Psychology 3141F-001

Language Development

If there is a discrepancy between the outline posted below and the outline posted on the OWL course website, the latter shall prevail.


This course covers how children learn and use their first language. Major topics include the stages of language development, how these phenomena can inform theories of language representation and use in humans, the biological bases of language learning, and the relationship between first and second language learning.


Prerequisites: Psychology 2820E or both Psychology 2800E and 2810, and one of Psychology 2134A/B, 2135A/B or 2410A/B

3 lecture hours, 0.5 course


Unless you have either the prerequisites for this course or written special permission from your Dean to enroll in it, you may be removed from this course and it will be deleted from your record. This decision may not be appealed. You will receive no adjustment to your fees in the event that you are dropped from a course for failing to have the necessary prerequisites.


       Instructor:                                                     Marc Joanisse

       Office and Phone Number:                            NSC 230

       Office Hours:                                               Mondays, 1:30 pm



       Teaching Assistant:                                      Nicolette Noonan

       Office:                                                         NSC 231

       Office Hours:                                               By appointment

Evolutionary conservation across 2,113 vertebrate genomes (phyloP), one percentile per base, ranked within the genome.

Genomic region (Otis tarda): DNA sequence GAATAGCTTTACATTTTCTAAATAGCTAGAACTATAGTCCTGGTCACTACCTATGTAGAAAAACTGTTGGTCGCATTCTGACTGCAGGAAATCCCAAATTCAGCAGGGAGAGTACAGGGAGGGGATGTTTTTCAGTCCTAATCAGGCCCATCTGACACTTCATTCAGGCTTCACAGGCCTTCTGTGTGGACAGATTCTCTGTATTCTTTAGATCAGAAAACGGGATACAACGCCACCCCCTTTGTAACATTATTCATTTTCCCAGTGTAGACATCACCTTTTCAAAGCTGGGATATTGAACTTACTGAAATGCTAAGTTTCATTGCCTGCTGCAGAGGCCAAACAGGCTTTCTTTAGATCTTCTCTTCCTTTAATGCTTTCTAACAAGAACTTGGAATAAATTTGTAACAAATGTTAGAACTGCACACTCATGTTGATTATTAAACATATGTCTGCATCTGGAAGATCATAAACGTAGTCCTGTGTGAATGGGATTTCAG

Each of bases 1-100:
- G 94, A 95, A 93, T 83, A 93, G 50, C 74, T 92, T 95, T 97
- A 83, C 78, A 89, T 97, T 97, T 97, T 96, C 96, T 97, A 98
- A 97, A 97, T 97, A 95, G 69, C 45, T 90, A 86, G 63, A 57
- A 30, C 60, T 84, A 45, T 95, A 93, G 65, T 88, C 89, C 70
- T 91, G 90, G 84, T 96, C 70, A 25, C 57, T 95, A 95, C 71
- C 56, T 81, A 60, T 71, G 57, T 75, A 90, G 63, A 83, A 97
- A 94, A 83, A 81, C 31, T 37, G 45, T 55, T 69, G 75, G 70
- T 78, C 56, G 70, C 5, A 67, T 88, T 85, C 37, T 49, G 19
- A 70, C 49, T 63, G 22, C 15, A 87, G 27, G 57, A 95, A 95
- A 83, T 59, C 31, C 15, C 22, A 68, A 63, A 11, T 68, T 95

Time and Location of Classes:                      Monday 2:30-4:30

                                                                          Wednesday 2:30-3:30

If you or someone you know is experiencing distress, there are several resources here at Western to assist you.  Please visit: for more information on these resources and on mental health.

Please contact the course instructor if you require material in an alternate format or if you require any other arrangements to make this course more accessible to you. You may also wish to contact Services for Students with Disabilities (SSD) at 519-661-2111 ext 82147 for any specific question regarding an accommodation.


Hoff, E. Language Development, 5th Edition Thomson Publishers


         There will be a copy of the textbook on reserve at Taylor Library.


Additional required readings will be assigned to supplement the book chapters, and will be made available on WebCT. These are journal articles and are intended to better familiarize students with the techniques and phenomena we will be discussing.


All required readings should be completed prior to attending class so that you arrive at class prepared to discuss the readings